The next page will have a lot of different settings that let you assign a value to your conversion, choose how many conversions to count, and also select the required call length. The required call length will most likely vary by business, so definitely keep this in mind. In the case of J Coates, a phone call lasting just 15 seconds probably isn’t leading to a course booking, so that’s excluded.
Now it’s time to get our conversion tracking code. If you only have 1 phone number displayed on your website, choose the top option and enter your phone number exactly as it appears on your website. Once you place the tracking tag on your site, Google will find that number on your site and replace it with a forwarding number when someone reaches your site after clicking on a search ad. Since J Coates has multiple numbers listed on the site, I have to choose the second option that requires us to manually edit the website code so that forwarding numbers show up in place of the original numbers.
Since each phone number on the site requires a unique conversion tracking code, I had to create 12 conversion actions in the account – it was a lot of work, but definitely worth it. Here’s the finished product:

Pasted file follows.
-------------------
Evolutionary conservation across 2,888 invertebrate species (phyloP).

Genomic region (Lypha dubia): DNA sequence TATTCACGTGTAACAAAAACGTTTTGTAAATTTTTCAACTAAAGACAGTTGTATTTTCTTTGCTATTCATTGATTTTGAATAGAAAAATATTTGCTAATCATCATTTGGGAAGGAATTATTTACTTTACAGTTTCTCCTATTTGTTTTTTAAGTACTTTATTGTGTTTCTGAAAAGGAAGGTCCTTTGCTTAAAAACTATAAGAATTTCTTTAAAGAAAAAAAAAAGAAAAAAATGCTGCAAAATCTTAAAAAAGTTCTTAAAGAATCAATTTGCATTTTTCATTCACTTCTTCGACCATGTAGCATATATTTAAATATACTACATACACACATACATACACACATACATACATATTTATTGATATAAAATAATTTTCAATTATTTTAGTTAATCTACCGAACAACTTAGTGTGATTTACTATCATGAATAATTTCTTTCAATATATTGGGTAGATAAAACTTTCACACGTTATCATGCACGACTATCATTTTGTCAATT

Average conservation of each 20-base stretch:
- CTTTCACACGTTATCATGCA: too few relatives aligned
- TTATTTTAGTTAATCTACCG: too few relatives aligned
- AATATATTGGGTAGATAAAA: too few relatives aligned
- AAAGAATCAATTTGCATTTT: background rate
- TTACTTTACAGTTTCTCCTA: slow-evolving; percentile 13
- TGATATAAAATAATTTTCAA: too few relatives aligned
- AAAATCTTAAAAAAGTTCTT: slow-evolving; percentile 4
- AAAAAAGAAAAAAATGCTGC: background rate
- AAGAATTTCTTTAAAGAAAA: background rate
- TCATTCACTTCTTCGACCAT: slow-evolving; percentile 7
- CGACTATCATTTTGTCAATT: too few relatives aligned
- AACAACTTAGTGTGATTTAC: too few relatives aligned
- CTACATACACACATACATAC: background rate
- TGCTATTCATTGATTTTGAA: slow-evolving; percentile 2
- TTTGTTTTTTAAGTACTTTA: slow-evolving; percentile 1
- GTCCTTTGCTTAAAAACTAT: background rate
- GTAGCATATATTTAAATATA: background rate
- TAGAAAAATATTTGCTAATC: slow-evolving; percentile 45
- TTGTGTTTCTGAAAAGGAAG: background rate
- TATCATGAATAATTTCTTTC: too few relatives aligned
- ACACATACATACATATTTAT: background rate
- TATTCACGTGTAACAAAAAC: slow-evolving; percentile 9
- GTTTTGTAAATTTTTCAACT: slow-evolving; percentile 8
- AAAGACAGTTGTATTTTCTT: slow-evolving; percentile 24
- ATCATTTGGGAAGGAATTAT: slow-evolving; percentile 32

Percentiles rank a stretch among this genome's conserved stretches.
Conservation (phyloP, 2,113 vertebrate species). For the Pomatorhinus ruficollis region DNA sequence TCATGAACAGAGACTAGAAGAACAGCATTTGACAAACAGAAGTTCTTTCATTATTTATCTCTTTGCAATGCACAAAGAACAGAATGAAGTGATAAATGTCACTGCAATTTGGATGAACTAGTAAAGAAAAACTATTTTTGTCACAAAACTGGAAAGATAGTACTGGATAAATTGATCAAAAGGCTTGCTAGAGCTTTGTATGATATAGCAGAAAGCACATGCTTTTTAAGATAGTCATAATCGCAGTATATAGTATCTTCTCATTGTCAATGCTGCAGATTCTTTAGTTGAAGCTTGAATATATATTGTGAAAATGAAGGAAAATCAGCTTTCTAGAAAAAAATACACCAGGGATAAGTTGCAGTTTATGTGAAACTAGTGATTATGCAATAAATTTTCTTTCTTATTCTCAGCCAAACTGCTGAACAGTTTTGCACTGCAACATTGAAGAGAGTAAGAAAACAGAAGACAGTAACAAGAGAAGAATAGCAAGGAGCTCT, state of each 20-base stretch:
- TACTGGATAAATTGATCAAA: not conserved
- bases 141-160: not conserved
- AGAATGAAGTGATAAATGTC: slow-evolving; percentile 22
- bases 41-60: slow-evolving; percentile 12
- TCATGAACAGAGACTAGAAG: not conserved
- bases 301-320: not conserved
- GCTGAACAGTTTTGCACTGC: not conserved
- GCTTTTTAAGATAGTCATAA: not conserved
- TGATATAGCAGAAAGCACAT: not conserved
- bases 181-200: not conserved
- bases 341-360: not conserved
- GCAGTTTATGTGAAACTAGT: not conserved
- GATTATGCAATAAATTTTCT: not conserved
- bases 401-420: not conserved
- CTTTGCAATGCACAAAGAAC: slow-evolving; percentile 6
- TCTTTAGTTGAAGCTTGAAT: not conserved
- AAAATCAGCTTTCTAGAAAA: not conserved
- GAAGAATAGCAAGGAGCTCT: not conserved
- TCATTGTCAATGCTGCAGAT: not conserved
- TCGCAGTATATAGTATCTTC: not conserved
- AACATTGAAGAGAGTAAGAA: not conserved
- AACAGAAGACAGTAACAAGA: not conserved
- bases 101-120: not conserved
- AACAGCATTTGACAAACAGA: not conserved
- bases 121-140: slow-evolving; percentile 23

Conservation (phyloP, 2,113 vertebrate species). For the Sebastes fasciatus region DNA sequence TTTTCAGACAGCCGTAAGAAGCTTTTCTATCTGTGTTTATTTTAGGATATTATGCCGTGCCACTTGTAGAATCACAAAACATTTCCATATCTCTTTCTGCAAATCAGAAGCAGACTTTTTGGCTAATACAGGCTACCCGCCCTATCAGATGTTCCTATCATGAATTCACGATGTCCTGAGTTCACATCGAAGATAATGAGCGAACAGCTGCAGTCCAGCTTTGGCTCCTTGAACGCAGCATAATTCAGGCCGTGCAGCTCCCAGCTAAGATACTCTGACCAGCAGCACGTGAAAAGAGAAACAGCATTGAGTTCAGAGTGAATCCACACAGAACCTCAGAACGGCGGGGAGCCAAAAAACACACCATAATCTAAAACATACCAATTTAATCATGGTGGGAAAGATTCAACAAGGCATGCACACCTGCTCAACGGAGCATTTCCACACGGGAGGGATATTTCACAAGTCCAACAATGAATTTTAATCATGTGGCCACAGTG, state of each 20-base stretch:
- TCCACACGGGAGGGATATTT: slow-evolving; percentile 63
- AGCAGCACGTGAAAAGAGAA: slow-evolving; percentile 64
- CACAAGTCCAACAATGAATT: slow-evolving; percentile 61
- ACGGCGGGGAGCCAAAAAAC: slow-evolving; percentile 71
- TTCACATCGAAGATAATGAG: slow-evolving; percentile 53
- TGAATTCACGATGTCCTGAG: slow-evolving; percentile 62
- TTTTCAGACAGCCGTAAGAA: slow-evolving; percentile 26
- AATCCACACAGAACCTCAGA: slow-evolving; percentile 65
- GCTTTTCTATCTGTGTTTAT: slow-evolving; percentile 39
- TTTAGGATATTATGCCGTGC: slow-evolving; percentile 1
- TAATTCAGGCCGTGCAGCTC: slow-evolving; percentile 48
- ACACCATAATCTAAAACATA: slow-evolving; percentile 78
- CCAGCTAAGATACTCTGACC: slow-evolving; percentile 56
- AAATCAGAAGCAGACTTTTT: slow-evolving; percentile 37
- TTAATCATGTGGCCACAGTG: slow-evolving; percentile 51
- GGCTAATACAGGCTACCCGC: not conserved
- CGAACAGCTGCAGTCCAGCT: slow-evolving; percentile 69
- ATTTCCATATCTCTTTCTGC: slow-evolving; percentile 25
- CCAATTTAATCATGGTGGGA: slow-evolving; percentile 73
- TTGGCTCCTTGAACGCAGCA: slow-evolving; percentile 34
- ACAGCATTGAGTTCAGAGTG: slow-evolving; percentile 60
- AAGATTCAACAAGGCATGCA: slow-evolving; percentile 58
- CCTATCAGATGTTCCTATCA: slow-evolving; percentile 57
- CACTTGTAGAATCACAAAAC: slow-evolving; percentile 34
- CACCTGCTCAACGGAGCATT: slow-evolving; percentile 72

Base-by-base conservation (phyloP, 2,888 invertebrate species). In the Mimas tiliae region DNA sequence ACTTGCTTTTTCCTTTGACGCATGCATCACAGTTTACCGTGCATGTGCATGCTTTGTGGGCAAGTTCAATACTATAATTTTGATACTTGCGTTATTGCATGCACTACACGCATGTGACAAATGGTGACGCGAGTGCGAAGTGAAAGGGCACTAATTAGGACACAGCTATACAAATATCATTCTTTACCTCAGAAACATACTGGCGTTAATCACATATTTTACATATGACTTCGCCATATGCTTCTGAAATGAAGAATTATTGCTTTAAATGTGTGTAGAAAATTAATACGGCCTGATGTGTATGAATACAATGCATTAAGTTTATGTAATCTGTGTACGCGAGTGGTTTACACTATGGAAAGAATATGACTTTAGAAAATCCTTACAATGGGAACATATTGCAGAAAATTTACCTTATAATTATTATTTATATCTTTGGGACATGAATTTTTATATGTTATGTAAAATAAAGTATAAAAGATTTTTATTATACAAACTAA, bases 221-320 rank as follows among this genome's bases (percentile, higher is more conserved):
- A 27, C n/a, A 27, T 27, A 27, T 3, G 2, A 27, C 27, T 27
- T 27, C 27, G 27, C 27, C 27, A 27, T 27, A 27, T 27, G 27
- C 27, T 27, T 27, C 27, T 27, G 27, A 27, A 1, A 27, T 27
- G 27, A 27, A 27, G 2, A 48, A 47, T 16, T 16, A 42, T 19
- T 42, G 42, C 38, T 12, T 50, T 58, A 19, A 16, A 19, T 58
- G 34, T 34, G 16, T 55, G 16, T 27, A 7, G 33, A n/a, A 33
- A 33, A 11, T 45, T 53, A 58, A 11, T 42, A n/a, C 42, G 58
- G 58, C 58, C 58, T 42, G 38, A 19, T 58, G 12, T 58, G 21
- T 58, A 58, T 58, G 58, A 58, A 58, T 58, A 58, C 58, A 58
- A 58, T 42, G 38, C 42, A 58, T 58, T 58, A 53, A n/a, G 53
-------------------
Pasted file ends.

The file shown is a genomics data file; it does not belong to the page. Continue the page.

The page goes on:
Almost immediately after the code was placed on the J Coates website, we saw a huge uptick in conversions. We went from 4-6 conversions per week to 50-60. A whopping 80% of total conversions were on-site phone calls.
With the massive increase in conversions, Andrew and I were able to recognize that the AdWords campaigns running were much more valuable than we thought. Before on-site call tracking was in place there was no way of knowing whether phone calls were coming from organic or paid traffic. Additionally, we realized that a lot of keywords that didn’t drive many online quotes and course bookings in the past did a great job of driving phone calls, opening the doors to some really beneficial keyword bid adjustments. Day of week bid adjustments became pretty obvious with all of the conversion data, too. We’re pulling back big time on weekends since conversion rates are low then – something we learned with just 2 weeks of data:
Overall, there was so much hidden opportunity that we uncovered by implementing on-site call tracking. The list of optimizations goes far beyond just keyword bid adjustments and dayparting, too. We have more data to work with, making account management easier and more impactful.
Conversion tracking – especially phone call tracking – can be puzzling and difficult to setup, but it can have a positive impact on performance and account management. If you’re stuck, you can find a solution by reading blogs, doing research, or asking Google for help with implementation. Online advertising is so popular and valuable due to the fact that ROI/CPA can be calculated with relative ease, so start tracking all of your website actions!
Grant Edrington is a Paid Search Coordinator on WordStream’s Managed Services team. When he’s not managing his clients’ PPC accounts, he’s usually cheering on the Villanova Wildcats in basketball or beating his co-workers in ping-pong on the 6th floor. You can find him on LinkedIn here.
See other posts by Grant Edrington